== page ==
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The Town Mouse and the Country Mouseby Helen Ward
Synopses & Reviews
A gorgeously illustrated and poetically written classic, set in a 1930s-era city at Christmastime
Rediscover the tale of the simple country mouse, magically retold by Helen Ward. Beguiled by his cousins amazing tales, the country mouse visits the electric city. Unfortunately the town mouse forgot to mention that the city has a lot of noise, tall buildings . . . and dangerous dogs! Helen Wards 1930s New York at Christmas is at once gorgeous and frighteningly busy. In the end the reader understands both why the town mouse loves his exciting life and why the country mouse is content with his peaceful home.
"Life-size flora and fauna grace this retelling from Ward (Unwitting Wisdom: An Anthology of Aesop's Fables), who opens with seasonal images of spring blooms, autumn apples, and winter snowfall of the woodland where the country mouse makes his home. After the mouse's cousin, 'a fine, sleek city mouse,' arrives, the newcomer praises cosmopolitan living. 'In the city, we dine on rich, exotic foods in sumptuous surroundings,' boasts the charcoal-gray urban rodent; meanwhile, their creekside setting, pictured in radiant straw gold and grassy green, is plenty sumptuous itself. When winter comes, the country cousin journeys to a glittering metropolis circa 1930, 'where the cold sky met great towers of smooth stone and glass.' The town mouse lives in an opulent high-rise, where the mice dart through an overrich Christmas banquet, pursued by a pug in a party hat: 'As they ran, the country mouse remembered with fondness his own simple but quiet meals.' Full-bleed pages showcase Ward's blend of luscious, naturalist illustrations and flat backdrops. First published in the U.K., this updated fable pictures opposing ways of life, with farm pleasures coming out ahead. Ages 4 — 7. (Sept.)" Publishers Weekly Copyright PWxyz, LLC. All rights reserved.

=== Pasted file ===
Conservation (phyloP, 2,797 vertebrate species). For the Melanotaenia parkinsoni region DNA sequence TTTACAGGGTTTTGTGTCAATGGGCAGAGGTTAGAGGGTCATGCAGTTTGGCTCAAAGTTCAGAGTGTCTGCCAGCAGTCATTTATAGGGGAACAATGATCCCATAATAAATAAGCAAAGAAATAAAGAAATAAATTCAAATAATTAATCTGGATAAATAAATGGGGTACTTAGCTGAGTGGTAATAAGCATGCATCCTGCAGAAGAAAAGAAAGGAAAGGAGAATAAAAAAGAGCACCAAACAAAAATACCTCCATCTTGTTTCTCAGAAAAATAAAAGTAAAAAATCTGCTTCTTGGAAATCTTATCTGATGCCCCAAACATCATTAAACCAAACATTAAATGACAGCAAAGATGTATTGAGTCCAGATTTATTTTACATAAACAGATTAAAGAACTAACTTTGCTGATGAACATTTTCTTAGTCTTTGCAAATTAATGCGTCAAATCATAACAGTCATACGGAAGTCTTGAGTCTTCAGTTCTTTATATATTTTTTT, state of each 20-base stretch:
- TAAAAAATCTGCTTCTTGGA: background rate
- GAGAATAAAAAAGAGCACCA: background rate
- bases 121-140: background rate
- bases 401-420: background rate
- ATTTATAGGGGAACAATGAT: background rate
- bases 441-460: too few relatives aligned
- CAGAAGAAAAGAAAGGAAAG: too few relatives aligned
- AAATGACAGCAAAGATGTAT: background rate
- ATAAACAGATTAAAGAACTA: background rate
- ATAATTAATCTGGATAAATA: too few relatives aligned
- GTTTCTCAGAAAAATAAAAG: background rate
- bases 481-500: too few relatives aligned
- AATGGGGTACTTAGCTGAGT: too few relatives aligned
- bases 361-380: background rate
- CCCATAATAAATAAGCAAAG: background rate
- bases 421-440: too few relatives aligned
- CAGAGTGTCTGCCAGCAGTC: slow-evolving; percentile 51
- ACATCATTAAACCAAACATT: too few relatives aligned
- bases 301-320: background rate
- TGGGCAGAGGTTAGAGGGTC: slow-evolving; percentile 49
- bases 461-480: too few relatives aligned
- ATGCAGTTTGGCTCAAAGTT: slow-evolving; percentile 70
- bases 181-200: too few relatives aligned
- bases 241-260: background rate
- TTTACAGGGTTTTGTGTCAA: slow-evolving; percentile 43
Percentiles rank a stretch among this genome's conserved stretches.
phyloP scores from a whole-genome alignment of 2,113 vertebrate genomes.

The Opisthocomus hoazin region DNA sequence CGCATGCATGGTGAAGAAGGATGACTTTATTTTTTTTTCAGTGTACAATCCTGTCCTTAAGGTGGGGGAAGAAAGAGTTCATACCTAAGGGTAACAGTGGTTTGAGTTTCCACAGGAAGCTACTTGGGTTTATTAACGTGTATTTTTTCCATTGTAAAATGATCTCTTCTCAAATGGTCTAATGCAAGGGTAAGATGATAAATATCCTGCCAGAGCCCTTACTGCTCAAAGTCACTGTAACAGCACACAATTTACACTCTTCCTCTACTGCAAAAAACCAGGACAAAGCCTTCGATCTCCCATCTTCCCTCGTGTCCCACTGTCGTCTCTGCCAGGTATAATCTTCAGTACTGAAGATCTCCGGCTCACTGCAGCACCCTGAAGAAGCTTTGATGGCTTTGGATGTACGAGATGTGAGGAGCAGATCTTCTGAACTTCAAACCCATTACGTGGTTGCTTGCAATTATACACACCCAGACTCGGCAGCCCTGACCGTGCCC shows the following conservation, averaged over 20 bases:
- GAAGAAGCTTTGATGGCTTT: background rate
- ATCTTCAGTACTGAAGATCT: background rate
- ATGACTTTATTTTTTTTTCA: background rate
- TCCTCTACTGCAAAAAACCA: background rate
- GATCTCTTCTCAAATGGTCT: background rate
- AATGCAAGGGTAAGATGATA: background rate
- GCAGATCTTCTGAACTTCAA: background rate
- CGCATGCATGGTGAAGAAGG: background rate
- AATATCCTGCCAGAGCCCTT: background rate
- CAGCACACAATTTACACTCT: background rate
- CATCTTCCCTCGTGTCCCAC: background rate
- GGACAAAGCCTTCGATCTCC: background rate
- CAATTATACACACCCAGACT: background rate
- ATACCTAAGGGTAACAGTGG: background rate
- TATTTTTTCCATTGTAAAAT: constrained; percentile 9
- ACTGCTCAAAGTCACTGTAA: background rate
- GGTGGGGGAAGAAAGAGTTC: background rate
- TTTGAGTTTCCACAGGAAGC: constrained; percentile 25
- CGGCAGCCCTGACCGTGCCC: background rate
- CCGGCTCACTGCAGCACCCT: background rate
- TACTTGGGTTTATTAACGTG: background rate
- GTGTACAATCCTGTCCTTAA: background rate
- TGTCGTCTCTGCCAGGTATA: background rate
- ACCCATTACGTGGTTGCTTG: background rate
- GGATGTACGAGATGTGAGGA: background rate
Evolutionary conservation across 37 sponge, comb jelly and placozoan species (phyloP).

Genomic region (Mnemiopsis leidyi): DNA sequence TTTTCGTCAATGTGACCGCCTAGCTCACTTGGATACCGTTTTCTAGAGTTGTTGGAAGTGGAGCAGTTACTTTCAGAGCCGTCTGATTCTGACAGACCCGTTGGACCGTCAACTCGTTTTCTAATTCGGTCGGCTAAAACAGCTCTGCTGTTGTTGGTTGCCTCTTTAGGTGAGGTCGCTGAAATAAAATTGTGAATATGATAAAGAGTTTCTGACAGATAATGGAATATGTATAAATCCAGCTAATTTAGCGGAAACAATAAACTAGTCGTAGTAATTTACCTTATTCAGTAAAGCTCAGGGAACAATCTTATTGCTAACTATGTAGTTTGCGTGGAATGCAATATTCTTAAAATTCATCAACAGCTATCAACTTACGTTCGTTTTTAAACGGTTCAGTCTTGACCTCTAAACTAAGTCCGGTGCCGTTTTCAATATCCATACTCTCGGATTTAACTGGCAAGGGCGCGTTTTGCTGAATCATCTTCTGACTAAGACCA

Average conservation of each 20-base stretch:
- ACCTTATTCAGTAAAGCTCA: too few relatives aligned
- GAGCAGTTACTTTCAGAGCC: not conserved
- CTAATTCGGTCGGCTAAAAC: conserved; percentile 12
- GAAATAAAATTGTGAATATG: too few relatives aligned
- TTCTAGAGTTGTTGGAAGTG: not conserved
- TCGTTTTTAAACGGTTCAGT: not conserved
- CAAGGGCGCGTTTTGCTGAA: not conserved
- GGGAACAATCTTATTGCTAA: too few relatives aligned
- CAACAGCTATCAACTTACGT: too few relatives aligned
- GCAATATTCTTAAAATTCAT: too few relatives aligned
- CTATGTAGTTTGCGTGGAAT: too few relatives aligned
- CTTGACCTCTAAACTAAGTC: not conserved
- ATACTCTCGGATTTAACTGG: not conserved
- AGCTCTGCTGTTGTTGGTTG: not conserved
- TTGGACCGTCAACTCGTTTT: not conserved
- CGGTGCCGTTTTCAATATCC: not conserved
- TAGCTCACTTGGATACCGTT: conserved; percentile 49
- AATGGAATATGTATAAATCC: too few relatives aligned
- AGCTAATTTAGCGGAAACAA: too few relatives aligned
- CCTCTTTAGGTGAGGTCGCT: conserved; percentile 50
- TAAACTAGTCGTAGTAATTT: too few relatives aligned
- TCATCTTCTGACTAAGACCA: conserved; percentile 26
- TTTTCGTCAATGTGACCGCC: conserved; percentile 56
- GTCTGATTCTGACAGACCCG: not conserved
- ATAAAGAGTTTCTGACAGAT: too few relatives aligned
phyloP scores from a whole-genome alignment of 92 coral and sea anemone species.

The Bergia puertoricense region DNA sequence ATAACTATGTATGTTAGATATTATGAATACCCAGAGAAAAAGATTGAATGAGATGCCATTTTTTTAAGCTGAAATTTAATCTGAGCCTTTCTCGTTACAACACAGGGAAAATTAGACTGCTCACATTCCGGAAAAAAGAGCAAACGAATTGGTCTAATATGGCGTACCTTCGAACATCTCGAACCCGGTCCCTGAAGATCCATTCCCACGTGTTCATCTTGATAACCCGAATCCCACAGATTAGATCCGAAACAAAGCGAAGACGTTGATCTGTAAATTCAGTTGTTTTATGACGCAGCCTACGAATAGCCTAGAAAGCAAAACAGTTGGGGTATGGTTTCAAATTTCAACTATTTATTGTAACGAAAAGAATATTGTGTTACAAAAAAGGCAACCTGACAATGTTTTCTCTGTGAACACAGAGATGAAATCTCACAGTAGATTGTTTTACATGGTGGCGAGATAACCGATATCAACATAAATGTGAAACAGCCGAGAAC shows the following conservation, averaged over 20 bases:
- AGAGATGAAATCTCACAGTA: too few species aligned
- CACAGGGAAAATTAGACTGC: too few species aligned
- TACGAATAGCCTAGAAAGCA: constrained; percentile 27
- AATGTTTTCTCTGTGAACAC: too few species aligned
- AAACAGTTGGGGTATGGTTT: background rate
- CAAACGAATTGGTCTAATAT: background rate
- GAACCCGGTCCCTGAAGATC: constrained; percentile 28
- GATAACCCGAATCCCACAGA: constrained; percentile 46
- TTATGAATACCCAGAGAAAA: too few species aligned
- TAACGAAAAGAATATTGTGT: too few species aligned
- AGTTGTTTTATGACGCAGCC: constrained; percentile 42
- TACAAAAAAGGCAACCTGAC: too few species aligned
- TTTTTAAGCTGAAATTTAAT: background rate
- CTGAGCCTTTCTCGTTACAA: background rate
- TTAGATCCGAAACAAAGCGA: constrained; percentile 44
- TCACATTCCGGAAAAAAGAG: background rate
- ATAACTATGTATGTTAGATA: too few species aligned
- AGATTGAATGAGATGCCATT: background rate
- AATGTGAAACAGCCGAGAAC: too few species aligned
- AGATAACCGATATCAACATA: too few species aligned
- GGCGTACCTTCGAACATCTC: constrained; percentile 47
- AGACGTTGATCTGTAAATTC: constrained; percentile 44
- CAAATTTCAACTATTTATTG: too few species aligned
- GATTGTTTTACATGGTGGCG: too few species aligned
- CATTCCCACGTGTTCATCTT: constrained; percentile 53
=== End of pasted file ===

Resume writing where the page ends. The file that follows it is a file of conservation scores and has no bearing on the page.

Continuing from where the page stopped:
About the Author
Helen Ward won the first Walker Prize for Childrens Illustration and twice won the British National Art Library Award. She has also been short-listed for the 2003 Kate Greenaway Medal. She lives in Gloucestershire, England.
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